How much worse will the score be and beaten with a hickory club?
A hickory club is obviously less forgiving than perimeter-weighted modern clubs (often called toe-half cubes, they have a larger hitting surface, with more weight on the edges around the club head, which makes the club easier to play, and the stroke of a miss on the toe-half part is straighter and longer). In other words, when you don't hit clinically in the sweet-spot (hit in the middle of the club face), the bad shots are less bad with a perimeter forgiving and modern club, than with an old hickory club.
If you get a bad hit with a hickory club, the shot will be worse, but the score does not have to be worse. A bad hit on the toe or heel with a perimeter-weighted modern club will give the ball at least the same length as a clinical hit with a hickory club, due to the energy of the club head and its torsionally stiff shaft.
In other words, a bad hit with a modern perimeter club may send the ball into the woods, but the same bad hit with a hickory club, only reaches the semi-hollow and the ball is therefore playable. So just because you have modern weapons, it doesn't necessarily mean the score is better. Instead, you have to pay the price for, for example, pulling on the dribbler and then not finding your ball.
We do not hit as far with our antique clubs, about 15-20% shorter depending on the club and the misses are therefore usually within the margin of error, also partly because we learned early to play strategically and keep the ball in play, ie we stay as a rule on the court and can thus still get an acceptable score. As a single hcp player, in terms of results (depending of course on the layout of the course), you generally don't lose that much, maybe 4-7 strokes per round. And to compensate for this, we usually play from the blue tee and at our regular hcp. So we often have the same results from the blue tee, as if we were playing with modern clubs from the yellow tee.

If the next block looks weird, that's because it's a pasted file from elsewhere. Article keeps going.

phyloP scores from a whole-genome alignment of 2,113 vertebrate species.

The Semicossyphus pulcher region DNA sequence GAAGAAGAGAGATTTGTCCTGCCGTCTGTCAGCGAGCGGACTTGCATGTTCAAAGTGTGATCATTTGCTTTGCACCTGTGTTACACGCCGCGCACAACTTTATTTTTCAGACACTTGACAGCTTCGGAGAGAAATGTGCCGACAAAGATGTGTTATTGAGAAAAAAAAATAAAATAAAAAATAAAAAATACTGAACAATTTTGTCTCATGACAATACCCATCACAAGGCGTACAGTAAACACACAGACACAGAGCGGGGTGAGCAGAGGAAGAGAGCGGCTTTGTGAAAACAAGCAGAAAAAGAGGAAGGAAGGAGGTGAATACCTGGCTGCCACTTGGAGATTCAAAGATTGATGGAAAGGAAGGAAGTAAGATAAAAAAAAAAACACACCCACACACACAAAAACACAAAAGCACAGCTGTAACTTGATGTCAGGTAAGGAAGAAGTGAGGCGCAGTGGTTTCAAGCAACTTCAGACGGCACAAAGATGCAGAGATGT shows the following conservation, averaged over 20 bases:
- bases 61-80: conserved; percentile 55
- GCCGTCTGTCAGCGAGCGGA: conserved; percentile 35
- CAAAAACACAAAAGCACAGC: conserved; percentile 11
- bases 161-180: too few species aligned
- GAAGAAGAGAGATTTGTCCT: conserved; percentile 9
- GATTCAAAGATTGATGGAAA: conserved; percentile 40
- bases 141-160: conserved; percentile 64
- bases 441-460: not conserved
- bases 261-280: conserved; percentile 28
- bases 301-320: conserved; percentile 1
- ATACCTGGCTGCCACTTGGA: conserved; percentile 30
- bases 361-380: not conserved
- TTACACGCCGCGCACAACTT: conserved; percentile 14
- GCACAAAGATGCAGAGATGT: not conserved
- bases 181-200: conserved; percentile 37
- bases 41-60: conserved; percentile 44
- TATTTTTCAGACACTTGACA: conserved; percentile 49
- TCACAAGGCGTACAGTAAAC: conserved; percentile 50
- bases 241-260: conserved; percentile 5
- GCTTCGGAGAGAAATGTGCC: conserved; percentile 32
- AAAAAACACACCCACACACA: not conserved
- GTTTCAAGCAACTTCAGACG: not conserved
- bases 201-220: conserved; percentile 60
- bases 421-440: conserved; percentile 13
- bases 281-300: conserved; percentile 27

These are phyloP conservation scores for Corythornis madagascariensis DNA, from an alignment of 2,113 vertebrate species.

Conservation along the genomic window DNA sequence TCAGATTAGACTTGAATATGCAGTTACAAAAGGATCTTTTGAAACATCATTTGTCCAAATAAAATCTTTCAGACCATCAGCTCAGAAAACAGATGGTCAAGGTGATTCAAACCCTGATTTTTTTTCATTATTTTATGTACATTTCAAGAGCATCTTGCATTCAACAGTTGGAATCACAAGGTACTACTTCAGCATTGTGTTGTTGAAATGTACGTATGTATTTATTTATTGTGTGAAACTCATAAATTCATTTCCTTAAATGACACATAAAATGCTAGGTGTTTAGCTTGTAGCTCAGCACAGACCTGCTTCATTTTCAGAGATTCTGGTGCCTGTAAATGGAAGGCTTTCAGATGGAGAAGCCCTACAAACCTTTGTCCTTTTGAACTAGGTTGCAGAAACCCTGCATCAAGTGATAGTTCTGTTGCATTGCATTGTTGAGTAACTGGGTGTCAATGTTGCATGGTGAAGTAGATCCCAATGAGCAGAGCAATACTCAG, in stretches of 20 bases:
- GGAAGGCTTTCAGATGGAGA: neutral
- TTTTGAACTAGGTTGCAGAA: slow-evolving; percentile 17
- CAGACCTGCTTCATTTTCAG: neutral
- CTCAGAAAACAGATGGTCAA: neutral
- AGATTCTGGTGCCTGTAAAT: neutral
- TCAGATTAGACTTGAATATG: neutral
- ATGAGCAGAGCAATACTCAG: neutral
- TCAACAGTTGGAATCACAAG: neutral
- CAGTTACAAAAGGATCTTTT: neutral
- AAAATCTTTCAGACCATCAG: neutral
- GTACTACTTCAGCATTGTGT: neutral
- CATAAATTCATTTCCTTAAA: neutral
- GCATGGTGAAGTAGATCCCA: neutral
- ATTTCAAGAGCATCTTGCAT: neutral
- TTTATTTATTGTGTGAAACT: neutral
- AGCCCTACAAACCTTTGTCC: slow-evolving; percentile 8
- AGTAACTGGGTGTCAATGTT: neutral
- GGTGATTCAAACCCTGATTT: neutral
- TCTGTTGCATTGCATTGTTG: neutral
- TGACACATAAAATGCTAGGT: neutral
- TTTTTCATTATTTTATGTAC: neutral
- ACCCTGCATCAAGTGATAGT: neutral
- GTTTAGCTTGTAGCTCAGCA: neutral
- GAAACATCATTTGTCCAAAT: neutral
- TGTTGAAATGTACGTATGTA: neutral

Adjustment of the exact handicap to the hickory handicap at the hickory club competitions.
There are currently different hcp systems at different competitions, so check the invitation to see which hcp system applies. From 2015 onwards, the BGCS handicap system is often used for individual competitions. Players' handicaps are rounded to whole numbers and played without slope.
- Professionals - no shots added, play off Scr.
- Add 3 shots for scratch to 3 h'cap
- Add 4 shots for 4-8 h'cap
- Add 5 shots for 9-14 h'cap
- Add 6 shots for 15-20 h'cap
- Add 7 shots for 21h'cap and upwards
Nowadays the following system is also used as specified by the Golf Historical Society:
A player's handicap is obtained by multiplying the player's exact handicap by 1.4 and rounding the product to the nearest whole number (if the product is exactly x.50, round up to x+1).
Exact HCP 12.5 x 1.4 = 17.50 -> Game HCP 18
Exact HCP 12.4 x 1.4 = 17.36 -> GameHCP 17
Professional golfers and players with a plus handicap always play scratch. The above applies to all handicap competitions played with hickory clubs only and organised by the Swedish Golf Historical Society in 2020.
In competitions where both modern and hickory clubs are played, hickory players receive an additional 2 strokes on top of the above calculation.
Playing with hickory-shafted clubs, as in any sport, requires practice and practice if you want to improve your golf. Unfortunately, companies marketing modern clubs like to pretend that the playing characteristics are in the club head or shaft itself, so if you "just" buy new, your strokes and game will improve automatically and magically, without any training. But as always, it takes strategy, practice and more practice to become a good golfer, whether playing with modern clubs or hickory-style ones.
Besides, what does the score really matter when you play match play instead, preferably foursome. Good company, match play and fellowship mean so much more!
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